Not yet. Researchers at Johns Hopkins have tried using stem cells to grow into tissue that's like cartilage. They are testing a method injecting fluid filled with stem cells into the joint. The liquid hardens into a stable gel when placed under a special light.
Stem cells inside the gel start to multiply and form new cartilage. So far only animals have been used in these studies.
In the meantime, doctors have found two other ways to get cartilage to repair itself. The first is called microfracture. Surgeons use a blunt awl (a tool for making small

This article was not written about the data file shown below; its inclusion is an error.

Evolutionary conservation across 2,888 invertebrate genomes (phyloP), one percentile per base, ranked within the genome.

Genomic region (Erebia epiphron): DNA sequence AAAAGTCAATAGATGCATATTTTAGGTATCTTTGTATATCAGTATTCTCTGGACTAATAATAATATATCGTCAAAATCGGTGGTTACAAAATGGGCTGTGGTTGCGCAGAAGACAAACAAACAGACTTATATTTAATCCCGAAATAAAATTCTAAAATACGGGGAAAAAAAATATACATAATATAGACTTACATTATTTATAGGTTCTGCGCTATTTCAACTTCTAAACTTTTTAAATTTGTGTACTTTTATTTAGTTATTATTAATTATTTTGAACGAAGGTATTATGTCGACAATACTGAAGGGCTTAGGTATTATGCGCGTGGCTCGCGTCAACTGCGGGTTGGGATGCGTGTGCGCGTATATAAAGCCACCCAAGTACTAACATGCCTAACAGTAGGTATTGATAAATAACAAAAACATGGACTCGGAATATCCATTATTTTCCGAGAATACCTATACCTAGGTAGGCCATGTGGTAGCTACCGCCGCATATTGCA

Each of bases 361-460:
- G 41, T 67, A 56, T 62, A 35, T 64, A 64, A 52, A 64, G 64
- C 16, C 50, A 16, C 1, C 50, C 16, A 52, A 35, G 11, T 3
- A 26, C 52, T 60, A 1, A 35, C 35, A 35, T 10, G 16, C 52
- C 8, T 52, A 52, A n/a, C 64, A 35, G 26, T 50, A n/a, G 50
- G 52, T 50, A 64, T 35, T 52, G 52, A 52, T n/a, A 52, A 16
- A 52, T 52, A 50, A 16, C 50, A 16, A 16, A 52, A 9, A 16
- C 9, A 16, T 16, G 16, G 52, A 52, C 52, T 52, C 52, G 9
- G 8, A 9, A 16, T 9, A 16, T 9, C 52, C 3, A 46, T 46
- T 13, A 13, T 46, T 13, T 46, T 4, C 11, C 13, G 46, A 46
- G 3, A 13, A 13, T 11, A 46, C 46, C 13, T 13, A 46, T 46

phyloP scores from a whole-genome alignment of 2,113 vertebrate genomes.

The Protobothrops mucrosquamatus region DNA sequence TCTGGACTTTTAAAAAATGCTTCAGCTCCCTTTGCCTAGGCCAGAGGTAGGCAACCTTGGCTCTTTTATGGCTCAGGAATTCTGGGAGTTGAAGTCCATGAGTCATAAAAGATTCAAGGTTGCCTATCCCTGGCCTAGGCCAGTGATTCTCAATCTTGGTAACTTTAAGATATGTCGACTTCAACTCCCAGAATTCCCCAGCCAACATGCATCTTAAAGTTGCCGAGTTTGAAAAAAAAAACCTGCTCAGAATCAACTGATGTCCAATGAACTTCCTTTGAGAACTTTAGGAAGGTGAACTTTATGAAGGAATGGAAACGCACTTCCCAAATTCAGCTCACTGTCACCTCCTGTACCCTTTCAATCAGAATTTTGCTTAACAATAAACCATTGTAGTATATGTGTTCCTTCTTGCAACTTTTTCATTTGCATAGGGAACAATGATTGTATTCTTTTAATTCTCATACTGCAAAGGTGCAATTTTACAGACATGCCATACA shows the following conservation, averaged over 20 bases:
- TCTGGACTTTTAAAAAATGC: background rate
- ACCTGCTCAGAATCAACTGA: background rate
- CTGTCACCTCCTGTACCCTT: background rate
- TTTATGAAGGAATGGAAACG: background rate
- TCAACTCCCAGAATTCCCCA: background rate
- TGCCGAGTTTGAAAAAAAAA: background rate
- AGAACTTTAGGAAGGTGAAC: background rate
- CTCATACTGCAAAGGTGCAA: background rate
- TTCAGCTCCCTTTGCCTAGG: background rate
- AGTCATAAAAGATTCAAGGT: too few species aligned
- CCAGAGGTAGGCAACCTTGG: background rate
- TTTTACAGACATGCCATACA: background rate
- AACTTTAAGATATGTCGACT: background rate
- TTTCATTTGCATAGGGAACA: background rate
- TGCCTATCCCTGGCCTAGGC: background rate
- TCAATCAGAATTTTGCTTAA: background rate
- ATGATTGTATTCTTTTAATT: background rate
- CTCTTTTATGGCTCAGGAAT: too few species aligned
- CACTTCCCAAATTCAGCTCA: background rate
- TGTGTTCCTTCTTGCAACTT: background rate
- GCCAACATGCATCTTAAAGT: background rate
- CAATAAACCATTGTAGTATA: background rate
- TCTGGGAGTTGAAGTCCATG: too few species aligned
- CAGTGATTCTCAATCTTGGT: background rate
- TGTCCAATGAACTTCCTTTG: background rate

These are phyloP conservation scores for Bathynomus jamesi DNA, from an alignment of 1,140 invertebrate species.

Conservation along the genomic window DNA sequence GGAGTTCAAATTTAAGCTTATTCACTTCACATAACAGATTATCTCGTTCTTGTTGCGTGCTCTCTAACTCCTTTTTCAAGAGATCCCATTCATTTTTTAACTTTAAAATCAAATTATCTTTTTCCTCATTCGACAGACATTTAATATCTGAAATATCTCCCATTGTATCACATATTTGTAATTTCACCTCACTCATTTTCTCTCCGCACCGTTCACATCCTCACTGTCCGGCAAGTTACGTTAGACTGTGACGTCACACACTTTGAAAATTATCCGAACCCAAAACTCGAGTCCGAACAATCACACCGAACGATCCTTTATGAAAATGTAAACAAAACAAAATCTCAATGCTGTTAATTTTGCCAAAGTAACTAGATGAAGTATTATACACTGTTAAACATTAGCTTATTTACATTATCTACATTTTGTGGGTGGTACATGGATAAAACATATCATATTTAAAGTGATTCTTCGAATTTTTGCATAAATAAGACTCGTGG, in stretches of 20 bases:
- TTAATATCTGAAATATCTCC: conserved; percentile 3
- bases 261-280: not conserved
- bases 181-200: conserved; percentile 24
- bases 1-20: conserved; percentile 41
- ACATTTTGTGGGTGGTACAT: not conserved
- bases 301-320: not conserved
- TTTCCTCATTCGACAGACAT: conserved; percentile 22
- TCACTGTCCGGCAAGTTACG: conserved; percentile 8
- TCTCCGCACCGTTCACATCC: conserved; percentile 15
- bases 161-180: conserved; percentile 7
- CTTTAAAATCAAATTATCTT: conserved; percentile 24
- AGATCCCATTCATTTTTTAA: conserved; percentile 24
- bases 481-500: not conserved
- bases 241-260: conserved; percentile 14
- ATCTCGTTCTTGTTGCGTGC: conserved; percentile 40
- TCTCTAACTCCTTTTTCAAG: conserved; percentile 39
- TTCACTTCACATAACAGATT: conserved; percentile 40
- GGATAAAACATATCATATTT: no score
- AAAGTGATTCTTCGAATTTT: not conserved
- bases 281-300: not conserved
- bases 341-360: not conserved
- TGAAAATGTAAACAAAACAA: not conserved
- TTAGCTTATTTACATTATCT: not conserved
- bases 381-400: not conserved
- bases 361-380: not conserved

holes) to poke a few tiny holes in the bone under the cartilage. This causes new tissue, mainly scar tissue, to grow and fill in the holes.
The second is autologous chondrocyte implantation. Normal, healthy cartilage cells are taken out of the knee. They are sent to a special lab where more cells are grown from
the original cells. The new batch of cells are put into the joint surface where the damage is located.